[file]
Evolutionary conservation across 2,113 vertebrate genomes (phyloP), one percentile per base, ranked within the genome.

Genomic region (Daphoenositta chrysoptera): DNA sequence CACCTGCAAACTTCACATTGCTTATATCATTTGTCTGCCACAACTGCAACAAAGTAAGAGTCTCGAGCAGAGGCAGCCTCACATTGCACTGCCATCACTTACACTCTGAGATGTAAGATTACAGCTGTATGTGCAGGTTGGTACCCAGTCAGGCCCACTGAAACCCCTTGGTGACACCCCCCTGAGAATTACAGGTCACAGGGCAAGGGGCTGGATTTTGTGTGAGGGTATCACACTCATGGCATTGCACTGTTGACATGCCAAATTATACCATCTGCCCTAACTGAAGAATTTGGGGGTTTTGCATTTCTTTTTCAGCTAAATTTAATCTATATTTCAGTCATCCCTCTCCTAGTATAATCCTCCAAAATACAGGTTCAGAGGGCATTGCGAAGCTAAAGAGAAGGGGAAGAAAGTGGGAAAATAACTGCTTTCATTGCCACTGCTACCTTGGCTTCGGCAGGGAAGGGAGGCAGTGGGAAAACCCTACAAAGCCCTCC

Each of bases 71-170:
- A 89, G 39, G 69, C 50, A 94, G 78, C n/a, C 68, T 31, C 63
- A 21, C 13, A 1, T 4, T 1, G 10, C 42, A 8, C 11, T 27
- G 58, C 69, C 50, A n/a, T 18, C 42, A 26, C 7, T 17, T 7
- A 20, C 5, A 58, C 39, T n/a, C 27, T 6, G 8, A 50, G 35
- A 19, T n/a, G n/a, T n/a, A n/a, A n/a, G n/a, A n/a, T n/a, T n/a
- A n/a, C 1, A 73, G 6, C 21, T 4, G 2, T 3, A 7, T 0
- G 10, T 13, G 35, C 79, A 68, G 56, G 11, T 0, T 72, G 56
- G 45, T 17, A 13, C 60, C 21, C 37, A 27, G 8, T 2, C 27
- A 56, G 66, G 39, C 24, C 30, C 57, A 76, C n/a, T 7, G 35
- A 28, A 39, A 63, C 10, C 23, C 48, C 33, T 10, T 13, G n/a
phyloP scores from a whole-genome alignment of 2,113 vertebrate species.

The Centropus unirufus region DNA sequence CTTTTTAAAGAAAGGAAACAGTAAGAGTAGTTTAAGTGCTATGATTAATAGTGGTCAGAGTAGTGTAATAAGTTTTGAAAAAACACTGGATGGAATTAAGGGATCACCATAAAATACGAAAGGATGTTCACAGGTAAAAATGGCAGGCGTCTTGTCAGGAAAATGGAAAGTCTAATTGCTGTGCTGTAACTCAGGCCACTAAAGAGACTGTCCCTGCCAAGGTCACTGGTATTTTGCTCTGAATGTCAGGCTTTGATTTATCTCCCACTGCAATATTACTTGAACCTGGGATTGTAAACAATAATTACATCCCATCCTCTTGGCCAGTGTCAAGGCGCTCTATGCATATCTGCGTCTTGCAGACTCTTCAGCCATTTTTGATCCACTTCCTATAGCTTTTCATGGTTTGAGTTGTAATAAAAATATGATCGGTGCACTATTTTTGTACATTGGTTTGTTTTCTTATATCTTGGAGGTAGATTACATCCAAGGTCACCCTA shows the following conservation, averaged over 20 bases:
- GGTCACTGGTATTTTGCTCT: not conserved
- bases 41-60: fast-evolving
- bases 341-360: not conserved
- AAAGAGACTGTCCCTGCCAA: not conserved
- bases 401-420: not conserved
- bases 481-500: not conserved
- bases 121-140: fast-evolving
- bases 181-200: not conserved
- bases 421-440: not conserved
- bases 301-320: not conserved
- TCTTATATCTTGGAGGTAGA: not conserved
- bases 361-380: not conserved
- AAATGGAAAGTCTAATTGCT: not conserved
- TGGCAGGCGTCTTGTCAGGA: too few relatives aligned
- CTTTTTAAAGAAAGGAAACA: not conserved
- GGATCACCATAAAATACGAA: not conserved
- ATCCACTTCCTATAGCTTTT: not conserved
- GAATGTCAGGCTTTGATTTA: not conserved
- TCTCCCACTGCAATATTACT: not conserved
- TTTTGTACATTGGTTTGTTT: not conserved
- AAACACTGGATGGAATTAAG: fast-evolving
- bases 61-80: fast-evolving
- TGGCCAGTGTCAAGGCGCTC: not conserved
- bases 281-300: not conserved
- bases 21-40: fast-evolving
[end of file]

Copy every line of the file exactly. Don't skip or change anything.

Evolutionary conservation across 2,113 vertebrate genomes (phyloP), one percentile per base, ranked within the genome.

Genomic region (Daphoenositta chrysoptera): DNA sequence CACCTGCAAACTTCACATTGCTTATATCATTTGTCTGCCACAACTGCAACAAAGTAAGAGTCTCGAGCAGAGGCAGCCTCACATTGCACTGCCATCACTTACACTCTGAGATGTAAGATTACAGCTGTATGTGCAGGTTGGTACCCAGTCAGGCCCACTGAAACCCCTTGGTGACACCCCCCTGAGAATTACAGGTCACAGGGCAAGGGGCTGGATTTTGTGTGAGGGTATCACACTCATGGCATTGCACTGTTGACATGCCAAATTATACCATCTGCCCTAACTGAAGAATTTGGGGGTTTTGCATTTCTTTTTCAGCTAAATTTAATCTATATTTCAGTCATCCCTCTCCTAGTATAATCCTCCAAAATACAGGTTCAGAGGGCATTGCGAAGCTAAAGAGAAGGGGAAGAAAGTGGGAAAATAACTGCTTTCATTGCCACTGCTACCTTGGCTTCGGCAGGGAAGGGAGGCAGTGGGAAAACCCTACAAAGCCCTCC

Each of bases 71-170:
- A 89, G 39, G 69, C 50, A 94, G 78, C n/a, C 68, T 31, C 63
- A 21, C 13, A 1, T 4, T 1, G 10, C 42, A 8, C 11, T 27
- G 58, C 69, C 50, A n/a, T 18, C 42, A 26, C 7, T 17, T 7
- A 20, C 5, A 58, C 39, T n/a, C 27, T 6, G 8, A 50, G 35
- A 19, T n/a, G n/a, T n/a, A n/a, A n/a, G n/a, A n/a, T n/a, T n/a
- A n/a, C 1, A 73, G 6, C 21, T 4, G 2, T 3, A 7, T 0
- G 10, T 13, G 35, C 79, A 68, G 56, G 11, T 0, T 72, G 56
- G 45, T 17, A 13, C 60, C 21, C 37, A 27, G 8, T 2, C 27
- A 56, G 66, G 39, C 24, C 30, C 57, A 76, C n/a, T 7, G 35
- A 28, A 39, A 63, C 10, C 23, C 48, C 33, T 10, T 13, G n/a
phyloP scores from a whole-genome alignment of 2,113 vertebrate species.

The Centropus unirufus region DNA sequence CTTTTTAAAGAAAGGAAACAGTAAGAGTAGTTTAAGTGCTATGATTAATAGTGGTCAGAGTAGTGTAATAAGTTTTGAAAAAACACTGGATGGAATTAAGGGATCACCATAAAATACGAAAGGATGTTCACAGGTAAAAATGGCAGGCGTCTTGTCAGGAAAATGGAAAGTCTAATTGCTGTGCTGTAACTCAGGCCACTAAAGAGACTGTCCCTGCCAAGGTCACTGGTATTTTGCTCTGAATGTCAGGCTTTGATTTATCTCCCACTGCAATATTACTTGAACCTGGGATTGTAAACAATAATTACATCCCATCCTCTTGGCCAGTGTCAAGGCGCTCTATGCATATCTGCGTCTTGCAGACTCTTCAGCCATTTTTGATCCACTTCCTATAGCTTTTCATGGTTTGAGTTGTAATAAAAATATGATCGGTGCACTATTTTTGTACATTGGTTTGTTTTCTTATATCTTGGAGGTAGATTACATCCAAGGTCACCCTA shows the following conservation, averaged over 20 bases:
- GGTCACTGGTATTTTGCTCT: not conserved
- bases 41-60: fast-evolving
- bases 341-360: not conserved
- AAAGAGACTGTCCCTGCCAA: not conserved
- bases 401-420: not conserved
- bases 481-500: not conserved
- bases 121-140: fast-evolving
- bases 181-200: not conserved
- bases 421-440: not conserved
- bases 301-320: not conserved
- TCTTATATCTTGGAGGTAGA: not conserved
- bases 361-380: not conserved
- AAATGGAAAGTCTAATTGCT: not conserved
- TGGCAGGCGTCTTGTCAGGA: too few relatives aligned
- CTTTTTAAAGAAAGGAAACA: not conserved
- GGATCACCATAAAATACGAA: not conserved
- ATCCACTTCCTATAGCTTTT: not conserved
- GAATGTCAGGCTTTGATTTA: not conserved
- TCTCCCACTGCAATATTACT: not conserved
- TTTTGTACATTGGTTTGTTT: not conserved
- AAACACTGGATGGAATTAAG: fast-evolving
- bases 61-80: fast-evolving
- TGGCCAGTGTCAAGGCGCTC: not conserved
- bases 281-300: not conserved
- bases 21-40: fast-evolving